Beloved actor dies from overdose, heroin takes yet another life

There’s a killer on the loose.

In Texas, we like our guns, but a gun won’t stop this killer. Perhaps you’re a doctor, and you think you know how to save yourself, but this killer has proven to be faster than you can fix the damage it’s caused. This killer does not care what you do for a living.

Maybe you are a father. Maybe you are the father of three children. 

Maybe you are a successful actor with a Golden Globe and an Oscar sitting on the shelf of your apartment in New York City. Maybe you think you are safe because you have success, wealth and a family, but you are not. No one is safe. This killer does not discriminate.

We have a heroin problem in America.

On Feb. 2, heroin killed acclaimed actor Philip Seymour Hoffman. He left behind three children, Tallulah, Cooper and Willa.

Hoffman’s friend Aaron Sorkin said it best in Hoffman’s obituary, which was published in Time magazine.

“He died from heroin. We should stop implying that if he’d just taken the proper amount then everything would have been fine. 

He didn’t die because he was partying too hard or because he was depressed — he died because he was an addict on a day of the week with a y in it,” Sorkin said.

Heroin’s heaviest connotation lies in the idea that an addict is someone with nothing else going for them, someone who has been destroyed from the inside out for the love of the high. Our image of a heroin addict is someone who has nothing and no one. Our image of a heroin addict is the final scene of “Requiem for a Dream,” when Jared Leto lies on a hospital bed as a heroin addict who lost everything, including his arm.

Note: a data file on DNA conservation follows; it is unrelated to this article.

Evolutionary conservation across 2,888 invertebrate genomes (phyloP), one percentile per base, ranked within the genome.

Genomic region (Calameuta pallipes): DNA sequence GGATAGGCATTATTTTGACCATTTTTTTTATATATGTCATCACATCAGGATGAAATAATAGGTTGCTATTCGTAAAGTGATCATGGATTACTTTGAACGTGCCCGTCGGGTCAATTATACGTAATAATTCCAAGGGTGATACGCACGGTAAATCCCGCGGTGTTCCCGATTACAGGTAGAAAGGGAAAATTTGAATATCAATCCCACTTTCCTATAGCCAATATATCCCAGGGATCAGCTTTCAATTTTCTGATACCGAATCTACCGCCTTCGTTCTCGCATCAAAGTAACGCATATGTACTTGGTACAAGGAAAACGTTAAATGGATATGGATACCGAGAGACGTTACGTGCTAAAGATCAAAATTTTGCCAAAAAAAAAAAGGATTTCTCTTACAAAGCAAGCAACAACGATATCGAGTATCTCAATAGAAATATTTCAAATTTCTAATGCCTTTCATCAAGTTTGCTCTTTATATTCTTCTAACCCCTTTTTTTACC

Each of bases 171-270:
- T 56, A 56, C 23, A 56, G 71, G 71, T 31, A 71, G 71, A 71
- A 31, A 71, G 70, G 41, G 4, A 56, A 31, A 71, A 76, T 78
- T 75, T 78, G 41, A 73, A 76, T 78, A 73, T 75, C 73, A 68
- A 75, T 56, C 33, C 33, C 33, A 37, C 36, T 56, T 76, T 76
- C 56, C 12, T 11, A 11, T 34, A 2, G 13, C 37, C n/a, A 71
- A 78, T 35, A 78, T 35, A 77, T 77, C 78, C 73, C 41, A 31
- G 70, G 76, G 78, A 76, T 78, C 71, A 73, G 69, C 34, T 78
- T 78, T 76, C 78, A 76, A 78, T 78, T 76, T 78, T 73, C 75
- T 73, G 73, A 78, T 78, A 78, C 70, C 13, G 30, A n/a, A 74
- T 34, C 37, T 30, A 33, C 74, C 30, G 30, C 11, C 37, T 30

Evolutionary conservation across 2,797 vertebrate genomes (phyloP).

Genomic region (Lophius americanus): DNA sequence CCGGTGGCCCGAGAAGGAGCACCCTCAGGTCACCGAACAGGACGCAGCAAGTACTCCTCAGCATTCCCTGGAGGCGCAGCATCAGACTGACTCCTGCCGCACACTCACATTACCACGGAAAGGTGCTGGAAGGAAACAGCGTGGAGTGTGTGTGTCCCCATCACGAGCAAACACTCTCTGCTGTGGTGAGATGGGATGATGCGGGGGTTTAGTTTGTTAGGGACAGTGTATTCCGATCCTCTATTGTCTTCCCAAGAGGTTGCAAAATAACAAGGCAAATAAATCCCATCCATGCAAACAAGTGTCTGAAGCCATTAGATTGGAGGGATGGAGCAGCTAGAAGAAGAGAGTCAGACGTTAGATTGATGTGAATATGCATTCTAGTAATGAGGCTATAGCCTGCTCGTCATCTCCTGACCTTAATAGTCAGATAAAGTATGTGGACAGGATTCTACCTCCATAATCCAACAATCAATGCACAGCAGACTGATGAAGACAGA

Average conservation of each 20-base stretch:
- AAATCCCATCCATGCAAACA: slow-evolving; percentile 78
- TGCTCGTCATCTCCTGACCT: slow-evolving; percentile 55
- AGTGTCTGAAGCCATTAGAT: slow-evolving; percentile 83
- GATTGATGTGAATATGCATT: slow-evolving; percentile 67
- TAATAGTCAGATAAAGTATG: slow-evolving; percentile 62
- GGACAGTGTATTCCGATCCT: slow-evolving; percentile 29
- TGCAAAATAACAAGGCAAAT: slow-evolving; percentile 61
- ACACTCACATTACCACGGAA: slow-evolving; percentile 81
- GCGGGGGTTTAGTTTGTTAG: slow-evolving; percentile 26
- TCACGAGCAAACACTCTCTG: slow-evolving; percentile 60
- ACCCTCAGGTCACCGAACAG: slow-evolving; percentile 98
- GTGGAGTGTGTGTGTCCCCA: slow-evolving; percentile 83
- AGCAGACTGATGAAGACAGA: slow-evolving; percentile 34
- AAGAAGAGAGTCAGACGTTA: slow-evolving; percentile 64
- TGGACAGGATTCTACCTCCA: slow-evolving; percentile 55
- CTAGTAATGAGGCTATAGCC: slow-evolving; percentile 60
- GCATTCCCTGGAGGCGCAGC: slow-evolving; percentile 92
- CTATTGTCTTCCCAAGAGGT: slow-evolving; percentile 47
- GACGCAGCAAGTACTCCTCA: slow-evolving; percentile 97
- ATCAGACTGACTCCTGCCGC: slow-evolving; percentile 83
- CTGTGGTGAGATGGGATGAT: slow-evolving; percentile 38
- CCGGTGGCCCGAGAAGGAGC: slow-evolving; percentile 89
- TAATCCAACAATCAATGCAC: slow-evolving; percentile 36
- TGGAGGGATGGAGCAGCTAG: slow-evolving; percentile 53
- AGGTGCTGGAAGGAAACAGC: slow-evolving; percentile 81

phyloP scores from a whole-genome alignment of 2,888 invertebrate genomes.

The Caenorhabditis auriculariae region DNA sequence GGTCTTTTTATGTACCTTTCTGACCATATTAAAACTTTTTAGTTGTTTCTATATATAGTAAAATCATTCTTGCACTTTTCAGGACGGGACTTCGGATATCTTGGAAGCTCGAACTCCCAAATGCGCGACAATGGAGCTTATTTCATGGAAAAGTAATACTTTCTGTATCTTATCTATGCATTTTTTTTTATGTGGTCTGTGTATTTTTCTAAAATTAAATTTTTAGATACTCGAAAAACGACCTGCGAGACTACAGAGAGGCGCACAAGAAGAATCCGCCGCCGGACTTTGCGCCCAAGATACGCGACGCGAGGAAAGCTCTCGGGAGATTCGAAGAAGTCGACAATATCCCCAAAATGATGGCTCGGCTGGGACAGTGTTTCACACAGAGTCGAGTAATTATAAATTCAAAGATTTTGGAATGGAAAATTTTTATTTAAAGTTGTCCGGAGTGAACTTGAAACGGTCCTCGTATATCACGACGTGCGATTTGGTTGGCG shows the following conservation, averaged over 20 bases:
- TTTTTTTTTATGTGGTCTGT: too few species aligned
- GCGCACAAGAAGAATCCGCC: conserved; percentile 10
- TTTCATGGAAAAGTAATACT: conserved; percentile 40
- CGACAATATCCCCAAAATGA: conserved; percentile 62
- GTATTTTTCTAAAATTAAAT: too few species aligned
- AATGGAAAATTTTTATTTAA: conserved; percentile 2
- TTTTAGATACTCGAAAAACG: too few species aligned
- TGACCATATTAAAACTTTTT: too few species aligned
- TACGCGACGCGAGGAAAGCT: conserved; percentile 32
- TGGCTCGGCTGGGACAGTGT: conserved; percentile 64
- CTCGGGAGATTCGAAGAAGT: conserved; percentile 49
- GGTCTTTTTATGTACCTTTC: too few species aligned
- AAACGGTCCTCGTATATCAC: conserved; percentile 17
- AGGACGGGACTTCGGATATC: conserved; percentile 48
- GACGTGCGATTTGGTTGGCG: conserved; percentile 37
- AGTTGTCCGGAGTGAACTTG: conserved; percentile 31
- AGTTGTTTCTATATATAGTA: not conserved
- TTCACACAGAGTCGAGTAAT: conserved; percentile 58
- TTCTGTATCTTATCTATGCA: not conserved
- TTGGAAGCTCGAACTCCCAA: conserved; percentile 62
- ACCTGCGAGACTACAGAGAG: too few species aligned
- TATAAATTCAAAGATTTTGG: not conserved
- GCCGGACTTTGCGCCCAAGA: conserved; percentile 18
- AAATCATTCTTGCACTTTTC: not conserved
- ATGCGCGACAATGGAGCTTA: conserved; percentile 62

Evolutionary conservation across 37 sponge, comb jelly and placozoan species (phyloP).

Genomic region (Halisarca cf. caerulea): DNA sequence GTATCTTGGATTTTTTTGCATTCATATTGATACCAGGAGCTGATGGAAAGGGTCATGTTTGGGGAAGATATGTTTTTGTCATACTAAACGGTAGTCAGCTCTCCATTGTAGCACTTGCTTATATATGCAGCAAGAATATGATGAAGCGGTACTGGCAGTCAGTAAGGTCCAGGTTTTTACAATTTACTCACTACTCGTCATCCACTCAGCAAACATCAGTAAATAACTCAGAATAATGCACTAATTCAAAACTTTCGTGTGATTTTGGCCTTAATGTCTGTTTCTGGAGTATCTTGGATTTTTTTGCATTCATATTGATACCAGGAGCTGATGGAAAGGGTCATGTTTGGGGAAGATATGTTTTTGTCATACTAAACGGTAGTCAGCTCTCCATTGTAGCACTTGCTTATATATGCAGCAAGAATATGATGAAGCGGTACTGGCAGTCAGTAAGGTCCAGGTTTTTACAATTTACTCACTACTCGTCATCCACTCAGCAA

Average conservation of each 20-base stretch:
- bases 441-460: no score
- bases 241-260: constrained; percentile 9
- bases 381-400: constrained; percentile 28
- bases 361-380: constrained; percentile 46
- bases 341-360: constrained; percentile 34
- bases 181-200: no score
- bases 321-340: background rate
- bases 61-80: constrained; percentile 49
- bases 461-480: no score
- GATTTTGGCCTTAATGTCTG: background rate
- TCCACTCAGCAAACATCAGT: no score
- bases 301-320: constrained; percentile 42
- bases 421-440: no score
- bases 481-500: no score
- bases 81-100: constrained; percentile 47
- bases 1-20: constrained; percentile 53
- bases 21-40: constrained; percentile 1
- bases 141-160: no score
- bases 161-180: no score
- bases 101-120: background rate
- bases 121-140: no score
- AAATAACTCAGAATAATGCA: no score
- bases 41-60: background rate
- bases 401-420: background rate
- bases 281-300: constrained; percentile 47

“Heroin addict” usually connotates “junkie.” It is harder to imagine a heroin addict as a doctor, a judge, your child, a suburban mom or a father. 

Hoffman’s death elicits an overwhelming reaction not because he was better than most people, but because he was greater.

It’s hard to imagine why someone who is seen as one of the greatest in his craft can also fit the mold of a heroin addict. 

It’s hard to imagine Hoffman, the soul behind Truman Capote, Caden Cotard and Brandt, as another person who fits the mold. In 2014, that mold is made of silicone.

If there is anything to take from the death of Hoffman, it is that America has a heroin problem. Deaths involving heroin in the U.S. increased 45 percent from 2006 to 2010, according to the Centers for Disease Control and Prevention.

If there is anything Hoffman would have wanted you to take from his death, it was what he said to Sorkin.

“If one of us dies of an overdose, probably 10 people who were about to won’t,” Hoffman said.

Hoffman knew it might not be a matter of if, but a matter of when.

People always say the first step to recovery is admitting you have a problem. Hoffman admitted it. And if his admission was not the first step to his recovery, then at least his death should be the first step for someone else.